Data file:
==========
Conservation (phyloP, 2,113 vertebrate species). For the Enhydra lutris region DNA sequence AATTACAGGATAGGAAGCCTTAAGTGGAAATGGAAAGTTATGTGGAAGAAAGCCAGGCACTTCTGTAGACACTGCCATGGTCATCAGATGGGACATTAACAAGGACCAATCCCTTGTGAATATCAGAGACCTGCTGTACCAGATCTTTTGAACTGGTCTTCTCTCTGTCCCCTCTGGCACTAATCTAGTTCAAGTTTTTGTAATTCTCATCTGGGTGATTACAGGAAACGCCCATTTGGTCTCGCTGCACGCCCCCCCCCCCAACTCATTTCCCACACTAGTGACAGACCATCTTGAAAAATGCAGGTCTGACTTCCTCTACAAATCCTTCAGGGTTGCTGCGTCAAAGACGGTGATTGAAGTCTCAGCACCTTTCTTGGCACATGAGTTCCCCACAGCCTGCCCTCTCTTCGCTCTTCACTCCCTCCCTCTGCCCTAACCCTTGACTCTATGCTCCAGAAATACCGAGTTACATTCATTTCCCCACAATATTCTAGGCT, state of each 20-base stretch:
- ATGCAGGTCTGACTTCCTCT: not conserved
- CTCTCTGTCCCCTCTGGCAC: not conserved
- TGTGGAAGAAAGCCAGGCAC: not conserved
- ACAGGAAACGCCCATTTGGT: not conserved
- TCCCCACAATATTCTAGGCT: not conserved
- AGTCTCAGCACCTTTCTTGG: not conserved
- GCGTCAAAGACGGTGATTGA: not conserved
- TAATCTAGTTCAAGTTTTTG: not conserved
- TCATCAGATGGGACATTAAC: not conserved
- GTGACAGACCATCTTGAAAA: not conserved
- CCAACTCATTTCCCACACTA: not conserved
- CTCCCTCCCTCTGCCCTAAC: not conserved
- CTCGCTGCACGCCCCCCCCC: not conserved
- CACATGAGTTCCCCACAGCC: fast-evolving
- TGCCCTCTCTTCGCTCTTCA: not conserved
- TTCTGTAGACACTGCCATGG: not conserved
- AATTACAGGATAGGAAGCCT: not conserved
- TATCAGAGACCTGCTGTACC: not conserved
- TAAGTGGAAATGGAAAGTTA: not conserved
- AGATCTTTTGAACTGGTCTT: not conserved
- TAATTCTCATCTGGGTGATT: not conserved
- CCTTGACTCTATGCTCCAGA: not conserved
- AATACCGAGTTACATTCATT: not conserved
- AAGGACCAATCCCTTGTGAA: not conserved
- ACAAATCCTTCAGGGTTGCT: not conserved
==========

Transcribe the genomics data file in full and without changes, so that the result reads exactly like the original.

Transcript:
Conservation (phyloP, 2,113 vertebrate species). For the Enhydra lutris region DNA sequence AATTACAGGATAGGAAGCCTTAAGTGGAAATGGAAAGTTATGTGGAAGAAAGCCAGGCACTTCTGTAGACACTGCCATGGTCATCAGATGGGACATTAACAAGGACCAATCCCTTGTGAATATCAGAGACCTGCTGTACCAGATCTTTTGAACTGGTCTTCTCTCTGTCCCCTCTGGCACTAATCTAGTTCAAGTTTTTGTAATTCTCATCTGGGTGATTACAGGAAACGCCCATTTGGTCTCGCTGCACGCCCCCCCCCCCAACTCATTTCCCACACTAGTGACAGACCATCTTGAAAAATGCAGGTCTGACTTCCTCTACAAATCCTTCAGGGTTGCTGCGTCAAAGACGGTGATTGAAGTCTCAGCACCTTTCTTGGCACATGAGTTCCCCACAGCCTGCCCTCTCTTCGCTCTTCACTCCCTCCCTCTGCCCTAACCCTTGACTCTATGCTCCAGAAATACCGAGTTACATTCATTTCCCCACAATATTCTAGGCT, state of each 20-base stretch:
- ATGCAGGTCTGACTTCCTCT: not conserved
- CTCTCTGTCCCCTCTGGCAC: not conserved
- TGTGGAAGAAAGCCAGGCAC: not conserved
- ACAGGAAACGCCCATTTGGT: not conserved
- TCCCCACAATATTCTAGGCT: not conserved
- AGTCTCAGCACCTTTCTTGG: not conserved
- GCGTCAAAGACGGTGATTGA: not conserved
- TAATCTAGTTCAAGTTTTTG: not conserved
- TCATCAGATGGGACATTAAC: not conserved
- GTGACAGACCATCTTGAAAA: not conserved
- CCAACTCATTTCCCACACTA: not conserved
- CTCCCTCCCTCTGCCCTAAC: not conserved
- CTCGCTGCACGCCCCCCCCC: not conserved
- CACATGAGTTCCCCACAGCC: fast-evolving
- TGCCCTCTCTTCGCTCTTCA: not conserved
- TTCTGTAGACACTGCCATGG: not conserved
- AATTACAGGATAGGAAGCCT: not conserved
- TATCAGAGACCTGCTGTACC: not conserved
- TAAGTGGAAATGGAAAGTTA: not conserved
- AGATCTTTTGAACTGGTCTT: not conserved
- TAATTCTCATCTGGGTGATT: not conserved
- CCTTGACTCTATGCTCCAGA: not conserved
- AATACCGAGTTACATTCATT: not conserved
- AAGGACCAATCCCTTGTGAA: not conserved
- ACAAATCCTTCAGGGTTGCT: not conserved